Sarma’s letter to the Cabinet Secretary also underscores the need for the government to recognise the magnitude of the devastation wrought by nuclear accidents, the inability of TEPCO to handle the disaster even a decade since its occurrence, and thus to pause its own plans “to import reactors on a large scale and enlarge nuclear power generation capacity”.


In effect, therefore, the IAEA has demonstrated yet again that it is not the international nuclear watchdog many believe it to be. In her fascinating new account of the Chernobyl nuclear accident, Manual for Survival, the environmental historian, Kate Brown, explores the IAEA’s complicity in downplaying the accident and denying radiation impacts in exposed Chernobyl children and even asserting that “radiation anxiety” stems from “irrational fears”, as nuclear technocrats across the globe are prone to doing.

In the tenth year of the ongoing Fukushima accident, therefore, it is imperative that a dialogue be initiated on the need for an effective international nuclear monitoring regime that isn’t also tasked with the responsibility of promoting nuclear energy.

Domestically, it is time to pause and think whether India is equipped to handle an accident of the scale of Fukushima—a nuclear Bhopal?

At the very least, it is time India’s government demonstrates that it is willing and able to deploy its purportedly surging international stature and influence under Prime Minister Narendra Modi to protect the country’s environment and the health of its vulnerable communities against the Fukushima water release, which appears a near certainty now.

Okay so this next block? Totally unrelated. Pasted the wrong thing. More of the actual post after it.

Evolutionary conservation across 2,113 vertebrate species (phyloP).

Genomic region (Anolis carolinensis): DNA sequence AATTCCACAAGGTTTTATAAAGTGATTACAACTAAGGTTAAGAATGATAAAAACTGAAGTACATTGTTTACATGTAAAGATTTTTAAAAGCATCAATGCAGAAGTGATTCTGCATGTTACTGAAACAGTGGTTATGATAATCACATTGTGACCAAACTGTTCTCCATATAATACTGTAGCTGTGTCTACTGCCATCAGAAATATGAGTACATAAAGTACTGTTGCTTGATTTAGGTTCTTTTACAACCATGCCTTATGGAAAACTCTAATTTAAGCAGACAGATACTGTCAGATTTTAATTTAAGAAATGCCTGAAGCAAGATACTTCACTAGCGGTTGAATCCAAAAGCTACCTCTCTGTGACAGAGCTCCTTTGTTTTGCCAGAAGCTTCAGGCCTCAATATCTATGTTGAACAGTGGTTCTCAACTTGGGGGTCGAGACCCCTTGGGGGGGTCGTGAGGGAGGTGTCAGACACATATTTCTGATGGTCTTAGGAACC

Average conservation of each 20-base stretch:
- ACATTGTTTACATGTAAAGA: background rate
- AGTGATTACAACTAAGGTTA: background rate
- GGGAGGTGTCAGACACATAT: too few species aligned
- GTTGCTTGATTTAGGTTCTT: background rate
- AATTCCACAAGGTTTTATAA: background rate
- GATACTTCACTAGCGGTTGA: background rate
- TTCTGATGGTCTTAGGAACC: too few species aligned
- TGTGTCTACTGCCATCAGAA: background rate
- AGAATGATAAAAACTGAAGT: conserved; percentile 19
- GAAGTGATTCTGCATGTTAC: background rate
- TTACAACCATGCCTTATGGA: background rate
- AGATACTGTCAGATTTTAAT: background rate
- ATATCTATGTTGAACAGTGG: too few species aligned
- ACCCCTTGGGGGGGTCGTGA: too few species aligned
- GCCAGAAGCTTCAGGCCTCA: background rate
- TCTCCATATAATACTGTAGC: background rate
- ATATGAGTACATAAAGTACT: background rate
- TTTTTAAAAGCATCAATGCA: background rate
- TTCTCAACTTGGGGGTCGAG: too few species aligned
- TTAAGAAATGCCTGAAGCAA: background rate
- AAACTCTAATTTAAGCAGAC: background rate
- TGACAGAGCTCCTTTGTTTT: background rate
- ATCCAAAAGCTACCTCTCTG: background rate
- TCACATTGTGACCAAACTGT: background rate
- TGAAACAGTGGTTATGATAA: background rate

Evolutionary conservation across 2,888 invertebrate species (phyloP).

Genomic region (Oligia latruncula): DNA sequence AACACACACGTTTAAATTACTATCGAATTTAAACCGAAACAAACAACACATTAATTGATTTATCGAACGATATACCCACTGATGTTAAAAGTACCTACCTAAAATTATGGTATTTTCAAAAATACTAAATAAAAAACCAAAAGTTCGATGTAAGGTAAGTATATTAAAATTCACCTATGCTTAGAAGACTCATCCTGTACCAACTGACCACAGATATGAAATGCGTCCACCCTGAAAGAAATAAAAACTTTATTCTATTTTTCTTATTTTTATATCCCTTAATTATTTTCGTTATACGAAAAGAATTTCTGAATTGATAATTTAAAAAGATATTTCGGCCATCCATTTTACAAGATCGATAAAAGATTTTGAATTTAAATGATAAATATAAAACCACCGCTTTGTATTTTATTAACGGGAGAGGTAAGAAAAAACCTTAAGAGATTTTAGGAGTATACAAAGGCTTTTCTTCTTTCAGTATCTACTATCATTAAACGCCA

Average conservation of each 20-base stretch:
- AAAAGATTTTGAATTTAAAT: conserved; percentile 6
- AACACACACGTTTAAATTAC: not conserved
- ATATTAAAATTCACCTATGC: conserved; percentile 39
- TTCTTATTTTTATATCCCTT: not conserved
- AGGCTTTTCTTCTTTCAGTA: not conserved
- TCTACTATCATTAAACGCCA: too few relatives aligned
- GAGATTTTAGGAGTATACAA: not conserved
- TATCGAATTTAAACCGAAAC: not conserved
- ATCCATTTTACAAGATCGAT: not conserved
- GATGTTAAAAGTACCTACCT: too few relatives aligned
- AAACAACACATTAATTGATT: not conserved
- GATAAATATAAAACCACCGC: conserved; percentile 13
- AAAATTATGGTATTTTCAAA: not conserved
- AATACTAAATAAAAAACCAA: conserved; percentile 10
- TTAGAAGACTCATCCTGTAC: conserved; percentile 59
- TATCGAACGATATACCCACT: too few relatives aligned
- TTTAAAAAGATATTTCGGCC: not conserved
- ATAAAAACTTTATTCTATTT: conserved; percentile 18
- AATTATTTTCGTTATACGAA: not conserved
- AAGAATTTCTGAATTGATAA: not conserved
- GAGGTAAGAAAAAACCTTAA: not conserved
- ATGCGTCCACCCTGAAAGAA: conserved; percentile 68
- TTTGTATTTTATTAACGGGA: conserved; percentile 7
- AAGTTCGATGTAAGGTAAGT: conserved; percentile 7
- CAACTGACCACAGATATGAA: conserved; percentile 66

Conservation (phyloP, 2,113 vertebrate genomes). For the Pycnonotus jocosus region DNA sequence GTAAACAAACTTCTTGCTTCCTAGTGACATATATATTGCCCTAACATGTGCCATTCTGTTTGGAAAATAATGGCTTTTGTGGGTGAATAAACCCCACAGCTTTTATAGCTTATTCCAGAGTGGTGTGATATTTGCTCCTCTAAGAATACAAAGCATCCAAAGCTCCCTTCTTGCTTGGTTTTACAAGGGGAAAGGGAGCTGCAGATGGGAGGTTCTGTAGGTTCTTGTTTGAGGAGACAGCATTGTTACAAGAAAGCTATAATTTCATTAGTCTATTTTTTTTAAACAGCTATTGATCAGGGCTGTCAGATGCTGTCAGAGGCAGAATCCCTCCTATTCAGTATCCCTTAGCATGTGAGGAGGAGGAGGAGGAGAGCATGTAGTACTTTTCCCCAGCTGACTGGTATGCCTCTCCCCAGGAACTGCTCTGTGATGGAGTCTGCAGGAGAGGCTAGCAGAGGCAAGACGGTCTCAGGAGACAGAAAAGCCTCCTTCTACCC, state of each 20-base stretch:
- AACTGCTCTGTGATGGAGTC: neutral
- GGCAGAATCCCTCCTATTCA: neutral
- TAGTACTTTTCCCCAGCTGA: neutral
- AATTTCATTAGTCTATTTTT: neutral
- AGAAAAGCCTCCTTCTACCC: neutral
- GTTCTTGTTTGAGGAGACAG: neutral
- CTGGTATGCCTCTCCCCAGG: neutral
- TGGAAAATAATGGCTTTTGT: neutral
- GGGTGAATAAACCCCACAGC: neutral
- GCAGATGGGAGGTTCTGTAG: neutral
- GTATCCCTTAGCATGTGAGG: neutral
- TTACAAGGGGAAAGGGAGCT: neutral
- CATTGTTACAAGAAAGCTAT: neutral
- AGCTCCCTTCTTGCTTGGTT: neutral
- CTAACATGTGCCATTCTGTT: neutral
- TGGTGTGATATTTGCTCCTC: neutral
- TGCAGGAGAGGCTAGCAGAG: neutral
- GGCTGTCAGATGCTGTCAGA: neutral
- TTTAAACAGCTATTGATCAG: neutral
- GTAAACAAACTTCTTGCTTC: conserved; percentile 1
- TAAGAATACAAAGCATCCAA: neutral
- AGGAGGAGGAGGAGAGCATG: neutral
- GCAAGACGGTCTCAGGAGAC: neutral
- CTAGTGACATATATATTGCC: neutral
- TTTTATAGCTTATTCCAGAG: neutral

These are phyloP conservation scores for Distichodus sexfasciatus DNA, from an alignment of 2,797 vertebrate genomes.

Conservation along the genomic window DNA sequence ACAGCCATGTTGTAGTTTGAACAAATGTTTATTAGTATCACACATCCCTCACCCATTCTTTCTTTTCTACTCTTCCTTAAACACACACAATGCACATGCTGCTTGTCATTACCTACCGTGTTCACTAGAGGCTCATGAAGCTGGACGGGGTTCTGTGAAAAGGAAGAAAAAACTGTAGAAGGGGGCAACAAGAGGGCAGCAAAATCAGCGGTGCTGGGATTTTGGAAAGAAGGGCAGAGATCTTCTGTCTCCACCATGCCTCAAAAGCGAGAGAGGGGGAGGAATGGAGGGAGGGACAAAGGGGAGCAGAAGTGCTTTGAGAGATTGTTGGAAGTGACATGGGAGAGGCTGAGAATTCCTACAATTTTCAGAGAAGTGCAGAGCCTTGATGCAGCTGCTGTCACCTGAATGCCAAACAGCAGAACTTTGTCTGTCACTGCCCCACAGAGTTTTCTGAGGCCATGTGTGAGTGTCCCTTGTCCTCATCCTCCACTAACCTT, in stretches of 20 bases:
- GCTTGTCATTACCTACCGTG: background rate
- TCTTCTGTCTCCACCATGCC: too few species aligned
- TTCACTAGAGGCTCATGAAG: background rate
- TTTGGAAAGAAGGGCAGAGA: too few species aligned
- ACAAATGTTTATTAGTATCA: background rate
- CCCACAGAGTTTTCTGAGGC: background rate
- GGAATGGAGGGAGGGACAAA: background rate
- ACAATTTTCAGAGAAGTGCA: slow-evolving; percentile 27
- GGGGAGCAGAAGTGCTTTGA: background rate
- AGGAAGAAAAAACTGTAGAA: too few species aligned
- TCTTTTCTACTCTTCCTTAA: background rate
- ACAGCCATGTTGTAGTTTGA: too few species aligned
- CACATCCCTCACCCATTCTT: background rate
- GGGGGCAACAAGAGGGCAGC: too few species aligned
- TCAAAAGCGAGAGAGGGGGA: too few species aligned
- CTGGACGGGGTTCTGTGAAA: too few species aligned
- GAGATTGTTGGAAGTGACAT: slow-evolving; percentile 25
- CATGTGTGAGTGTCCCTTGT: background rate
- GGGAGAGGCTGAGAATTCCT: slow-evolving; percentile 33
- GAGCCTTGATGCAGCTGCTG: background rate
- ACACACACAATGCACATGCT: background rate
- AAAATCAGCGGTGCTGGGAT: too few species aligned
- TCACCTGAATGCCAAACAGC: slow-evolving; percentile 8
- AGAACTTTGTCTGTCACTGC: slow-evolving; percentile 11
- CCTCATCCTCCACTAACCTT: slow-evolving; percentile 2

January 18, 2021 Posted by | Fukushima continuing, India, oceans, politics international | Leave a comment

Thyroid cancer at ages 0 and 2 at the time of the nuclear accident-Health survey in Fukushima Prefecture January 2021

Thyroid cancer at ages 0 and 2 at the time of the nuclear accident-Health survey in Fukushima Prefecture Posted by: ourplanet Posted on: Thu, 01/14/2021 –00:46 (Japanese only)

(Translated from Google) The “Prefectural Health Survey” Review Committee was held in Fukushima City on the 15th to discuss the health survey of Fukushima citizens following the accident at the Fukushima Daiichi Nuclear Power Plant. For the first time, it was discovered that two infants, a 0-year-old girl and a 2-year-old girl at the time of the accident, were diagnosed with thyroid cancer.


This time, the result of the fourth round of thyroid examination until June last year was newly announced. The number of children diagnosed with suspected thyroid cancer by fine needle cytology increased by 6 from the previous time to 27, and the number of children who underwent thyroidectomy increased by 3 from the previous time to 16 children. Up to now, 252 patients have been diagnosed with thyroid cancer or suspected thyroid cancer from prior examination, of which 203 have undergone thyroid surgery. 202 people, excluding one, were confirmed to have thyroid cancer.